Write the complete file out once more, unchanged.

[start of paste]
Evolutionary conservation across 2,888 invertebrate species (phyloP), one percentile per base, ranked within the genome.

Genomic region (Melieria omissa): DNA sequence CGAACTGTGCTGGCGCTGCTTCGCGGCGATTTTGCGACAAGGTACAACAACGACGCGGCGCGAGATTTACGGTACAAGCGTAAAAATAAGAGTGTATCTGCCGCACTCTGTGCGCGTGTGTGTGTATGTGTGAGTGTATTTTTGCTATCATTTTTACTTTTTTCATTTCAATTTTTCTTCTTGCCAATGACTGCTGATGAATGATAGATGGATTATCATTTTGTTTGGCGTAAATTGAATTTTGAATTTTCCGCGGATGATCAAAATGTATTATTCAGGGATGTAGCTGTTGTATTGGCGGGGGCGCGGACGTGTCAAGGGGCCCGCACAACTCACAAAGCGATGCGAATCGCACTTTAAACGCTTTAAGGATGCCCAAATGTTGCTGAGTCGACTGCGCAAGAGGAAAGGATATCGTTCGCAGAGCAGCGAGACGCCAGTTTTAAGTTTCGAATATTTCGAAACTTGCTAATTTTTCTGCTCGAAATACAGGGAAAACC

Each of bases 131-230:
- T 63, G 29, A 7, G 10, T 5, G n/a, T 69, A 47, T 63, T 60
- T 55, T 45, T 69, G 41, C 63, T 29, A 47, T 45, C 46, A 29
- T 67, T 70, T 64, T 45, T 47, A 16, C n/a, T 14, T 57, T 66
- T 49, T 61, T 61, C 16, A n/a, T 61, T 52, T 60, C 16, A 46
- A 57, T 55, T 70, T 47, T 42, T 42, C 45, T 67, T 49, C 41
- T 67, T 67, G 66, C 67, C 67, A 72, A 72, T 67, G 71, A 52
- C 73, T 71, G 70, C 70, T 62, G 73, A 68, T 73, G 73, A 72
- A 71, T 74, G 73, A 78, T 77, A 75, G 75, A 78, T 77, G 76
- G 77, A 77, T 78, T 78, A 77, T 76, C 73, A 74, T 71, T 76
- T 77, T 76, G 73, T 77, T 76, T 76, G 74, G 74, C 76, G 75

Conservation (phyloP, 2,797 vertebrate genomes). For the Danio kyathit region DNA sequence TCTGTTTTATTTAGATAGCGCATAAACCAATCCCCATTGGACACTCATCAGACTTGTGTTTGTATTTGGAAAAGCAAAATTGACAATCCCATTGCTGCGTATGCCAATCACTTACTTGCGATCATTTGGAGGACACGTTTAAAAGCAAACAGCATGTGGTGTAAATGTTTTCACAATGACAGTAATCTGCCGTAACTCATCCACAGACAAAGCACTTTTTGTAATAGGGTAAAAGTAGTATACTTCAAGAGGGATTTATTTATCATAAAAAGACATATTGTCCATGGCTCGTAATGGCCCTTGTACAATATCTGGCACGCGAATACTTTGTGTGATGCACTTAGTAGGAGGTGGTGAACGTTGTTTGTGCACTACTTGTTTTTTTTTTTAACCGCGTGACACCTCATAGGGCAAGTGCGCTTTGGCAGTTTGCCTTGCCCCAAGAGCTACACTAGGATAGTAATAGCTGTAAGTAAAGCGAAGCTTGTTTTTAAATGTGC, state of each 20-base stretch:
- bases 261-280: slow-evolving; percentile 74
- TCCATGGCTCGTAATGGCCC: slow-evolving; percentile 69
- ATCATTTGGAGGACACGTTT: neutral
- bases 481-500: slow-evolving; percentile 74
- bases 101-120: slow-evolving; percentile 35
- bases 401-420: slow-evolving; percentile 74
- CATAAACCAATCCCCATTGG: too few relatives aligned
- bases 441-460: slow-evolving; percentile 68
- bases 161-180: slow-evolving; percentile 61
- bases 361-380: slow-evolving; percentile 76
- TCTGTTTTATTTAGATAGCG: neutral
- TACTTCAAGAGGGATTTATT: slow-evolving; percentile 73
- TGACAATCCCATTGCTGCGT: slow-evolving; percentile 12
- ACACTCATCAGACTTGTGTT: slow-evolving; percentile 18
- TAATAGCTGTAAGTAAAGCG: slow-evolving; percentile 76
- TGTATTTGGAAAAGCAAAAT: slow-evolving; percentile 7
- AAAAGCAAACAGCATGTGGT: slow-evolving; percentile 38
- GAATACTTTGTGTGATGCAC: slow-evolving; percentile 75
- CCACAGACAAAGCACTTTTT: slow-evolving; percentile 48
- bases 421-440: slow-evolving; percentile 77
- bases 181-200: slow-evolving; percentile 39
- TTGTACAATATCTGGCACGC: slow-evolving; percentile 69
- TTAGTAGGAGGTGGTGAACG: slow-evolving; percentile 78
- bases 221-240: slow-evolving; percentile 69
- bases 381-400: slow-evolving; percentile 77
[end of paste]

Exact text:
Evolutionary conservation across 2,888 invertebrate species (phyloP), one percentile per base, ranked within the genome.

Genomic region (Melieria omissa): DNA sequence CGAACTGTGCTGGCGCTGCTTCGCGGCGATTTTGCGACAAGGTACAACAACGACGCGGCGCGAGATTTACGGTACAAGCGTAAAAATAAGAGTGTATCTGCCGCACTCTGTGCGCGTGTGTGTGTATGTGTGAGTGTATTTTTGCTATCATTTTTACTTTTTTCATTTCAATTTTTCTTCTTGCCAATGACTGCTGATGAATGATAGATGGATTATCATTTTGTTTGGCGTAAATTGAATTTTGAATTTTCCGCGGATGATCAAAATGTATTATTCAGGGATGTAGCTGTTGTATTGGCGGGGGCGCGGACGTGTCAAGGGGCCCGCACAACTCACAAAGCGATGCGAATCGCACTTTAAACGCTTTAAGGATGCCCAAATGTTGCTGAGTCGACTGCGCAAGAGGAAAGGATATCGTTCGCAGAGCAGCGAGACGCCAGTTTTAAGTTTCGAATATTTCGAAACTTGCTAATTTTTCTGCTCGAAATACAGGGAAAACC

Each of bases 131-230:
- T 63, G 29, A 7, G 10, T 5, G n/a, T 69, A 47, T 63, T 60
- T 55, T 45, T 69, G 41, C 63, T 29, A 47, T 45, C 46, A 29
- T 67, T 70, T 64, T 45, T 47, A 16, C n/a, T 14, T 57, T 66
- T 49, T 61, T 61, C 16, A n/a, T 61, T 52, T 60, C 16, A 46
- A 57, T 55, T 70, T 47, T 42, T 42, C 45, T 67, T 49, C 41
- T 67, T 67, G 66, C 67, C 67, A 72, A 72, T 67, G 71, A 52
- C 73, T 71, G 70, C 70, T 62, G 73, A 68, T 73, G 73, A 72
- A 71, T 74, G 73, A 78, T 77, A 75, G 75, A 78, T 77, G 76
- G 77, A 77, T 78, T 78, A 77, T 76, C 73, A 74, T 71, T 76
- T 77, T 76, G 73, T 77, T 76, T 76, G 74, G 74, C 76, G 75

Conservation (phyloP, 2,797 vertebrate genomes). For the Danio kyathit region DNA sequence TCTGTTTTATTTAGATAGCGCATAAACCAATCCCCATTGGACACTCATCAGACTTGTGTTTGTATTTGGAAAAGCAAAATTGACAATCCCATTGCTGCGTATGCCAATCACTTACTTGCGATCATTTGGAGGACACGTTTAAAAGCAAACAGCATGTGGTGTAAATGTTTTCACAATGACAGTAATCTGCCGTAACTCATCCACAGACAAAGCACTTTTTGTAATAGGGTAAAAGTAGTATACTTCAAGAGGGATTTATTTATCATAAAAAGACATATTGTCCATGGCTCGTAATGGCCCTTGTACAATATCTGGCACGCGAATACTTTGTGTGATGCACTTAGTAGGAGGTGGTGAACGTTGTTTGTGCACTACTTGTTTTTTTTTTTAACCGCGTGACACCTCATAGGGCAAGTGCGCTTTGGCAGTTTGCCTTGCCCCAAGAGCTACACTAGGATAGTAATAGCTGTAAGTAAAGCGAAGCTTGTTTTTAAATGTGC, state of each 20-base stretch:
- bases 261-280: slow-evolving; percentile 74
- TCCATGGCTCGTAATGGCCC: slow-evolving; percentile 69
- ATCATTTGGAGGACACGTTT: neutral
- bases 481-500: slow-evolving; percentile 74
- bases 101-120: slow-evolving; percentile 35
- bases 401-420: slow-evolving; percentile 74
- CATAAACCAATCCCCATTGG: too few relatives aligned
- bases 441-460: slow-evolving; percentile 68
- bases 161-180: slow-evolving; percentile 61
- bases 361-380: slow-evolving; percentile 76
- TCTGTTTTATTTAGATAGCG: neutral
- TACTTCAAGAGGGATTTATT: slow-evolving; percentile 73
- TGACAATCCCATTGCTGCGT: slow-evolving; percentile 12
- ACACTCATCAGACTTGTGTT: slow-evolving; percentile 18
- TAATAGCTGTAAGTAAAGCG: slow-evolving; percentile 76
- TGTATTTGGAAAAGCAAAAT: slow-evolving; percentile 7
- AAAAGCAAACAGCATGTGGT: slow-evolving; percentile 38
- GAATACTTTGTGTGATGCAC: slow-evolving; percentile 75
- CCACAGACAAAGCACTTTTT: slow-evolving; percentile 48
- bases 421-440: slow-evolving; percentile 77
- bases 181-200: slow-evolving; percentile 39
- TTGTACAATATCTGGCACGC: slow-evolving; percentile 69
- TTAGTAGGAGGTGGTGAACG: slow-evolving; percentile 78
- bases 221-240: slow-evolving; percentile 69
- bases 381-400: slow-evolving; percentile 77